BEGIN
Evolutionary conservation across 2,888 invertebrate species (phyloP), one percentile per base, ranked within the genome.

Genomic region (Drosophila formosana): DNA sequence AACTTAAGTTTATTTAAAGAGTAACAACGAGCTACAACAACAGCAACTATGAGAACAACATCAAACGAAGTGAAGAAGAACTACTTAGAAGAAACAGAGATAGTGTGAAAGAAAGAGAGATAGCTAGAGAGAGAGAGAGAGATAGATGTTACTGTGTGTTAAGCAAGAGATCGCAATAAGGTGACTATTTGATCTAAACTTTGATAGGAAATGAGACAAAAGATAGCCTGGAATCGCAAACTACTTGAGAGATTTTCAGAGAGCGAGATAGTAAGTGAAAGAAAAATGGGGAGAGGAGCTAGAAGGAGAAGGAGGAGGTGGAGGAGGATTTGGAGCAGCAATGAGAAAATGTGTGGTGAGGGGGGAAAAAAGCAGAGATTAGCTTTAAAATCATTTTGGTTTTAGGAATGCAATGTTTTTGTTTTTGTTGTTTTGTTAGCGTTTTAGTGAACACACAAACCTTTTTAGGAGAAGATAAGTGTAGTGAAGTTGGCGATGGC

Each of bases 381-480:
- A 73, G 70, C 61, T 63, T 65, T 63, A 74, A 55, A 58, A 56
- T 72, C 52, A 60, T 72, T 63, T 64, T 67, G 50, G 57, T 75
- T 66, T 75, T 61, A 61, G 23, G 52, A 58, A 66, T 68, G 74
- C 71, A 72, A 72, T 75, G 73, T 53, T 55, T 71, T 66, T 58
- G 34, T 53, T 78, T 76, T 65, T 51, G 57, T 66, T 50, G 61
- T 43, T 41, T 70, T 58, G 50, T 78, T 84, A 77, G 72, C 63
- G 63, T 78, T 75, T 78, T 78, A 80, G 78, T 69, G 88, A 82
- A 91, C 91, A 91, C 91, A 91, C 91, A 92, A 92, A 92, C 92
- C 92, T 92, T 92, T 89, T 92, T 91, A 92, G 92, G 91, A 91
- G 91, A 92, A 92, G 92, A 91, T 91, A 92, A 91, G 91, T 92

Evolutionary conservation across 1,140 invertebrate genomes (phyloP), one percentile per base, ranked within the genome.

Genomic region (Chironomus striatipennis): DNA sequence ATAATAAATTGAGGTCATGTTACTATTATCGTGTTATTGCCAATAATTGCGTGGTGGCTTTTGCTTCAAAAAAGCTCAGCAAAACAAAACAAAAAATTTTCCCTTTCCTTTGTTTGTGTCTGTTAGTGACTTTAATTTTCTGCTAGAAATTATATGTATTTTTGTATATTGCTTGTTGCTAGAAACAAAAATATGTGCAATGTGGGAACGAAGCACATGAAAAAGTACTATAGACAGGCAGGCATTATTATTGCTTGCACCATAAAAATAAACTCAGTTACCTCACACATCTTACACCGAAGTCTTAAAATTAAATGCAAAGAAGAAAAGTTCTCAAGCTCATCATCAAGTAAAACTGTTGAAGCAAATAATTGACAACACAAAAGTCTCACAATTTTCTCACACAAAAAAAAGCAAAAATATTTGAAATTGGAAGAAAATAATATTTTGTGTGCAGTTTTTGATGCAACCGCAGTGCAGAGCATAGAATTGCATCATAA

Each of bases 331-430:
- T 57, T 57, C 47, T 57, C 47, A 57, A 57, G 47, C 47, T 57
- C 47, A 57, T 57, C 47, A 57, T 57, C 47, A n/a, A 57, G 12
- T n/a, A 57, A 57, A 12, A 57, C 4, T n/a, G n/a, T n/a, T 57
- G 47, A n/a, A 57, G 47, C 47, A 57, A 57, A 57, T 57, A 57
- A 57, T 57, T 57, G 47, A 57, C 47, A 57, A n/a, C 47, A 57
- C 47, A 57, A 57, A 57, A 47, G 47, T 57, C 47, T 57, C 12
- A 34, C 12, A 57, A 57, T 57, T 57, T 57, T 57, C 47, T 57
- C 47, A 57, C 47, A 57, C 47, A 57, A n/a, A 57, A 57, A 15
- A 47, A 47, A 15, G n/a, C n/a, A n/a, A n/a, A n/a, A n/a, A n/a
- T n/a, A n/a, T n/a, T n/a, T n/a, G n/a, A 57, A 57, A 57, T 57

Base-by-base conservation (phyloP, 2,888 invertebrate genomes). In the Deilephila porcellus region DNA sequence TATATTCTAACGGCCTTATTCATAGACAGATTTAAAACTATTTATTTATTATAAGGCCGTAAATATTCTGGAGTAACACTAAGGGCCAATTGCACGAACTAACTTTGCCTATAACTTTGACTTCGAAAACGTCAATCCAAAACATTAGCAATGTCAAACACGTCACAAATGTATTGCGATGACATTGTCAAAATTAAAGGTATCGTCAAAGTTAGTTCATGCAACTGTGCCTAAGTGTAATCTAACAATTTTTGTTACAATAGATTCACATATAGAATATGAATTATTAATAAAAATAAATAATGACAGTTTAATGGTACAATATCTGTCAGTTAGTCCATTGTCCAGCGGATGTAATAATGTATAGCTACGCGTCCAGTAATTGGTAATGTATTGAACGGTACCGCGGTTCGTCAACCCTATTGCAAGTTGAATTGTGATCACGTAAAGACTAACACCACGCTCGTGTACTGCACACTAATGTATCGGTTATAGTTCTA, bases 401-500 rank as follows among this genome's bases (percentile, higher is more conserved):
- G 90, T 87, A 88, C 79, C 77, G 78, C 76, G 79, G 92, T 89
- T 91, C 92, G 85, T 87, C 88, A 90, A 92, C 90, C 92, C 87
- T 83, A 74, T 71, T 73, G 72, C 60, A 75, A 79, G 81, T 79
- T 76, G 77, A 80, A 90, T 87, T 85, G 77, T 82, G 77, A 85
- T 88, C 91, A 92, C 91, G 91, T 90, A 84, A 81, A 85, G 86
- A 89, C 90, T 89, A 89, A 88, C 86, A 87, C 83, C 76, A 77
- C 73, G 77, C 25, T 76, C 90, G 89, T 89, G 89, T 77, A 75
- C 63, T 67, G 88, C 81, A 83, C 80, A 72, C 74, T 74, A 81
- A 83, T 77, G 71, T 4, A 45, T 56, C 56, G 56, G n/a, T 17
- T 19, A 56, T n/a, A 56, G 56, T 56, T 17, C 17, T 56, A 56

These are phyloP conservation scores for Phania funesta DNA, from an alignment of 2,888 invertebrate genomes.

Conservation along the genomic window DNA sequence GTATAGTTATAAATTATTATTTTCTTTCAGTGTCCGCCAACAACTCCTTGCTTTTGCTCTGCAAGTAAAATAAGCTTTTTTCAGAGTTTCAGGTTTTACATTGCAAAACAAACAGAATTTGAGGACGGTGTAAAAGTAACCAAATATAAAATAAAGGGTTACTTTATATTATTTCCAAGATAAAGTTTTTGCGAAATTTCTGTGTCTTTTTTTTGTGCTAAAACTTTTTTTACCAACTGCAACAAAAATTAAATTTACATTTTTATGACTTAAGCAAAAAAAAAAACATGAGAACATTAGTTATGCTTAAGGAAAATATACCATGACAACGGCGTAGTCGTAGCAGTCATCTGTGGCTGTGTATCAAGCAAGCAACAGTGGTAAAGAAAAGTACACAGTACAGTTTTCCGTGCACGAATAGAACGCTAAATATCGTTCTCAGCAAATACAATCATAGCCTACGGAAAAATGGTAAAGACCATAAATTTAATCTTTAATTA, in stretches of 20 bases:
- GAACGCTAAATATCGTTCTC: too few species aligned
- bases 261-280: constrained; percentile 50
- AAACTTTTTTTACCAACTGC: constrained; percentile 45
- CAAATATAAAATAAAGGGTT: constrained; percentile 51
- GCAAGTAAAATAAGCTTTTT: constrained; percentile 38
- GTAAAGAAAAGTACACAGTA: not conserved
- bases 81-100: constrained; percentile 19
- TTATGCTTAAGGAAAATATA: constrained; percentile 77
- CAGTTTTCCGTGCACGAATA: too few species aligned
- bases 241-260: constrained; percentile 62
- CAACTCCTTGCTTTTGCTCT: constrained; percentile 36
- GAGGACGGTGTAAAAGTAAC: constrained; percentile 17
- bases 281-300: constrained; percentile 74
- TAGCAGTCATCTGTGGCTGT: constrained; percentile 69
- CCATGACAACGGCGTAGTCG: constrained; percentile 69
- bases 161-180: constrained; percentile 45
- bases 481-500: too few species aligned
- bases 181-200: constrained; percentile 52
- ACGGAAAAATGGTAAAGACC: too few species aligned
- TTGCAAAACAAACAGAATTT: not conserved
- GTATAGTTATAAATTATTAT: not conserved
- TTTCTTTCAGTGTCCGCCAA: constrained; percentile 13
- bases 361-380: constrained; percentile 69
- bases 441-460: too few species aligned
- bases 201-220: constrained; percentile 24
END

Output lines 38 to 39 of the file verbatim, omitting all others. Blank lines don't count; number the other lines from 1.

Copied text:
These are phyloP conservation scores for Phania funesta DNA, from an alignment of 2,888 invertebrate genomes.

Conservation along the genomic window DNA sequence GTATAGTTATAAATTATTATTTTCTTTCAGTGTCCGCCAACAACTCCTTGCTTTTGCTCTGCAAGTAAAATAAGCTTTTTTCAGAGTTTCAGGTTTTACATTGCAAAACAAACAGAATTTGAGGACGGTGTAAAAGTAACCAAATATAAAATAAAGGGTTACTTTATATTATTTCCAAGATAAAGTTTTTGCGAAATTTCTGTGTCTTTTTTTTGTGCTAAAACTTTTTTTACCAACTGCAACAAAAATTAAATTTACATTTTTATGACTTAAGCAAAAAAAAAAACATGAGAACATTAGTTATGCTTAAGGAAAATATACCATGACAACGGCGTAGTCGTAGCAGTCATCTGTGGCTGTGTATCAAGCAAGCAACAGTGGTAAAGAAAAGTACACAGTACAGTTTTCCGTGCACGAATAGAACGCTAAATATCGTTCTCAGCAAATACAATCATAGCCTACGGAAAAATGGTAAAGACCATAAATTTAATCTTTAATTA, in stretches of 20 bases: